Most Active Stories
- In a warmer world, researchers say climate change is intensifying California's water crisis
- Upgrading San Francisco's aging pipes in times of drought
- Robots: a Hands-On Approach to STEM Education
- Your Call: Should orcas be held captive for human entertainment?
- How Should Bay Area Cities Regulate E-Cigarettes?
Cops & Courts
Access to legal counsel proves challenging for immigrants
You would never notice it if you were walking by, because there are no signs, but San Francisco's immigration court is on the eighth and ninth floors of a nondescript office building here on Montgomery Street in the city's financial district. Immigrants can get a notice to appear here if they are facing deportation or applying for asylum. The people outside are here without lawyers. When I asked a man if he had a lawyer, he told me he wasn't sure if they'd let him see a judge or not.
But this man, who didn’t give his name, will be able to speak with a judge. In fact, anyone here today for the first time will be represented by a volunteer attorney from the bar association of San Francisco.
But after that first hearing, they’ll need to find an attorney on their own if they want to be represented. Most won’t, even though research shows immigrants who have lawyers are much more likely to prove they have a right to be here. For many, it’s just not possible – most private attorneys charge four to 10 thousand dollars for a deportation defense.
While the court doesn’t offer attorneys, it is required to distribute a list of free legal service providers so low-income immigrants can find lawyers.
"This list is updated quarterly and it's posted on our website and it's also individually distributed to non-citizens who are in proceedings before our court,” says Robin Stutman, who works for the body that oversees the immigration court. “Certainly I would think that would be a very valuable resource for people who don’t have the means to pay for attorneys to represent them."
Sure enough, a clerk on the eighth floor slides a couple sheets of paper across the counter as soon as I ask. I do my own dialing to see whether the nine organizations listed are taking new clients.
The first one is San Francisco’s Asian Law Caucus, where I reach attorney Joren Lyons. He says on average, three or four people a day call seeking help after seeing his organization’s name on the list. But he says the Asian Law Caucus is already handling close to a hundred deportation defense cases.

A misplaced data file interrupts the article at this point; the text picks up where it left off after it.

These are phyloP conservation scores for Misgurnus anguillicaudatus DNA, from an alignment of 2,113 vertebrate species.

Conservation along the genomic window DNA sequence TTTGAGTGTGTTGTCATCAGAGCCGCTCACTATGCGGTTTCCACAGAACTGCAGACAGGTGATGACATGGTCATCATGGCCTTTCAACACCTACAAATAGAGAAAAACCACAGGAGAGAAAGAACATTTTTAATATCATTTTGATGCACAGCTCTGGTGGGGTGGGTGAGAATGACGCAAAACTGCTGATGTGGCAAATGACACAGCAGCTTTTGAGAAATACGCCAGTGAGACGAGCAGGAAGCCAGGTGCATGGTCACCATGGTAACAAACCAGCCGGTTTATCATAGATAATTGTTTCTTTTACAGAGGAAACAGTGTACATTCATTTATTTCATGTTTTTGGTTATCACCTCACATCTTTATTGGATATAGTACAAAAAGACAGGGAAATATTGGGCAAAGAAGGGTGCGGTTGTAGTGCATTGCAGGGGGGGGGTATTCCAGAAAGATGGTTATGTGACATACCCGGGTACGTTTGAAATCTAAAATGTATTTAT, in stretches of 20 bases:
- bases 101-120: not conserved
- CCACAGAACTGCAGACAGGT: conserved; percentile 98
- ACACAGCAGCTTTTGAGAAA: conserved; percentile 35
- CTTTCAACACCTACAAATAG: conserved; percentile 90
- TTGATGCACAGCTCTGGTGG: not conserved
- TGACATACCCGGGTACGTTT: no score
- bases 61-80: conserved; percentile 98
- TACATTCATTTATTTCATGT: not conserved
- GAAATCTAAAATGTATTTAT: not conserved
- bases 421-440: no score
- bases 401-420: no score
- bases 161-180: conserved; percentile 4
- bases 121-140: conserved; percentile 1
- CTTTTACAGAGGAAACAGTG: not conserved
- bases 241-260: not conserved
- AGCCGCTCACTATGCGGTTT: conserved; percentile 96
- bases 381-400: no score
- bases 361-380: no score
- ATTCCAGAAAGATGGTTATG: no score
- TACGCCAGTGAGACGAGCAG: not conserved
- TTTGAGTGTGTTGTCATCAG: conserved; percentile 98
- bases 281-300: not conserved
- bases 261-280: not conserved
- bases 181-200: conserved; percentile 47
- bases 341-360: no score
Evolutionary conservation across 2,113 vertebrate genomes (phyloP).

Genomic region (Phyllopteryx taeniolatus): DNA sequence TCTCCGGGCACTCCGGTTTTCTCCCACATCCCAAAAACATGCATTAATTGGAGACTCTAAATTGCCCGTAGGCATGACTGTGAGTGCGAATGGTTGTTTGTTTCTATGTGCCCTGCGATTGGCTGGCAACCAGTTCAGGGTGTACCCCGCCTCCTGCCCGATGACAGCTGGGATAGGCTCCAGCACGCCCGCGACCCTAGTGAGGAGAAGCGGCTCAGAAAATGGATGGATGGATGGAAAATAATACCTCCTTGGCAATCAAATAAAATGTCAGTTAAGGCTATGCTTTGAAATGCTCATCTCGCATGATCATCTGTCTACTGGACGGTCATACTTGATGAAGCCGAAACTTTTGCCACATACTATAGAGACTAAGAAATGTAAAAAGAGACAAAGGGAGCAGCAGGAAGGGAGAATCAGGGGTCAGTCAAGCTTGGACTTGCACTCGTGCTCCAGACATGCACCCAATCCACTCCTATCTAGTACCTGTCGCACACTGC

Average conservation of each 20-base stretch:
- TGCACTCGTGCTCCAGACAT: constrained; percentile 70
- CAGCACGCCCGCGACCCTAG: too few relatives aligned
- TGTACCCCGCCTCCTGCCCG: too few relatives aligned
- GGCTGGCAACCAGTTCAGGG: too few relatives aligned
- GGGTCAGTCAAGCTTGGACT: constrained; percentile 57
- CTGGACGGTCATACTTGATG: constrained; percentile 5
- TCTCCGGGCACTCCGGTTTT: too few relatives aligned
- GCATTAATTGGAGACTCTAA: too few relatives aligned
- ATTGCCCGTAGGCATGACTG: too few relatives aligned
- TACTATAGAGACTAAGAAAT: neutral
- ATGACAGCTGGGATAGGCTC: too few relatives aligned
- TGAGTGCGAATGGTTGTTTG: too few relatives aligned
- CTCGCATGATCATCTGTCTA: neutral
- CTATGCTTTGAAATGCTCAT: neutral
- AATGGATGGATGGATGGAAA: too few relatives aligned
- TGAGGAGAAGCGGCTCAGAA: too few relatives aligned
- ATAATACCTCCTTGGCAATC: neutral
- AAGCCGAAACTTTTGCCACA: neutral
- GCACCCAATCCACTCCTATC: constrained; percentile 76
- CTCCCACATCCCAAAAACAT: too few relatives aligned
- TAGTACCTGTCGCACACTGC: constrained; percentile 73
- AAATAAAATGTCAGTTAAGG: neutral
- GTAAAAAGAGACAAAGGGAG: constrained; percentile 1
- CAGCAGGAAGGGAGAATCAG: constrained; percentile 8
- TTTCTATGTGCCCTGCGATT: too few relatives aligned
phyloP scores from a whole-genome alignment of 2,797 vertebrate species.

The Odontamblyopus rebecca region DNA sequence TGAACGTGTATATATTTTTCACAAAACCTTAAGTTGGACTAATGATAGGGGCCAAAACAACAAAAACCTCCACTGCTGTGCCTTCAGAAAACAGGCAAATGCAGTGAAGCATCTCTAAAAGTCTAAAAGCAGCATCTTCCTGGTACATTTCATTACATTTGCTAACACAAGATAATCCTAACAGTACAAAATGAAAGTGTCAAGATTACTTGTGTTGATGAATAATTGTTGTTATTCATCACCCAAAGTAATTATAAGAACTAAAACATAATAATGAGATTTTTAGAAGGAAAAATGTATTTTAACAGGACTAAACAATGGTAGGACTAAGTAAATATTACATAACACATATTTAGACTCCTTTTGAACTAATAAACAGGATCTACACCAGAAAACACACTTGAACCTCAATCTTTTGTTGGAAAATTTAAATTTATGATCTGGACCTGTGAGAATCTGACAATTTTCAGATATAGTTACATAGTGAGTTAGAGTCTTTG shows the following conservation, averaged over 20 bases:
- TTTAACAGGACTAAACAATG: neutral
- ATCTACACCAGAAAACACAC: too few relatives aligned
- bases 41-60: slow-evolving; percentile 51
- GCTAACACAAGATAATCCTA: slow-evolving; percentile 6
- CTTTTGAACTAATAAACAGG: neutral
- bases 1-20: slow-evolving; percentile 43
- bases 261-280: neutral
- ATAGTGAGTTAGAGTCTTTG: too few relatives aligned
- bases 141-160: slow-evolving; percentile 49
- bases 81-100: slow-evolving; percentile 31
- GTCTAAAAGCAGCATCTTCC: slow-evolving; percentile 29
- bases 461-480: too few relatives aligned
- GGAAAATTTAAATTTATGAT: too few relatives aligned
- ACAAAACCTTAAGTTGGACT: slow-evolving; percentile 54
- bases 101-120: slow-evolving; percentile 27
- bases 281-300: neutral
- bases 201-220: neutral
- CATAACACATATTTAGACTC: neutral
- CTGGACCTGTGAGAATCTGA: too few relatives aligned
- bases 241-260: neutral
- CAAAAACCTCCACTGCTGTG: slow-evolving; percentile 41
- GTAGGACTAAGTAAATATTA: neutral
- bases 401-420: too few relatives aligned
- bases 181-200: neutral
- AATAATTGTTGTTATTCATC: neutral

"And that is about our limit. We are pretty much at a point that we can’t take a new case until we finish an old case, unless there is something particularly urgent or compelling," Lyons told me.
Lyons says all nonprofit legal groups are facing the same problem: “There is no way that even every service provider that has any competency in immigration law, taking every case they could possibly stretch themselves to take, there is no way even that could meet the demand for representation by people who can not afford a private attorney. It is just beyond all conceivable capacity. "
So instead, many organizations have decided to focus on offering advice. One of them is the nonprofit International Institute of the Bay Area. At its Oakland office, attorney Susan Bowyer is seeing clients in a cramped room stuffed with files and papers.
Bowyer’s organization pulled itself off the court’s list of free service providers. She says it was too heartbreaking to keep turning away people searching for a free attorney.
"And when someone calls us and we say no, we can’t help you, we know they have already talked to five agencies and they have heard that same answer from those agencies, and then they are going to call another five, and get the same answer," Bowyer tells me.
Bowyer says she wishes she could offer free representation in court to more people facing deportation, but she doesn’t have the resources. Working on just one deportation defense case costs the organization a thousand dollars. Asylum claims are even more expensive. But Bowyer says it’s nearly impossible to find foundation support or grants to support that work: "There isn’t that kind of funding, there is not general, humanitarian, legal service funding available."
Bowyer helps immigrants determine whether to hire a private attorney. "People often can borrow money,” she says, “and it’s just a question of whether it’s worth it to borrow that money. Do you want to be in debt for the next five years – or, if you get in debt for five years, is it really going to save you from deportation, or is it?" says Bowyer.
When immigrants hire private lawyers, they also run the risk of exploitation. Some attorneys have taken advantage of unsuspecting immigrants by charging high fees on cases they can’t win. So, for some low-income defendants in immigration court, access to an affordable and trustworthy attorney may be nearly impossible.
This story originally aired on February 1, 2010. Joren Lyons is now an immigration judge in San Francisco and Susan Bowyer is now the Deputy Director of the Immigration Center for Women and Children. Anoop Prasad, an attorney with the Asian Law Caucus in San Francisco, says his office receives even more calls daily now for immigration assistance than they did in 2010, when the story first aired.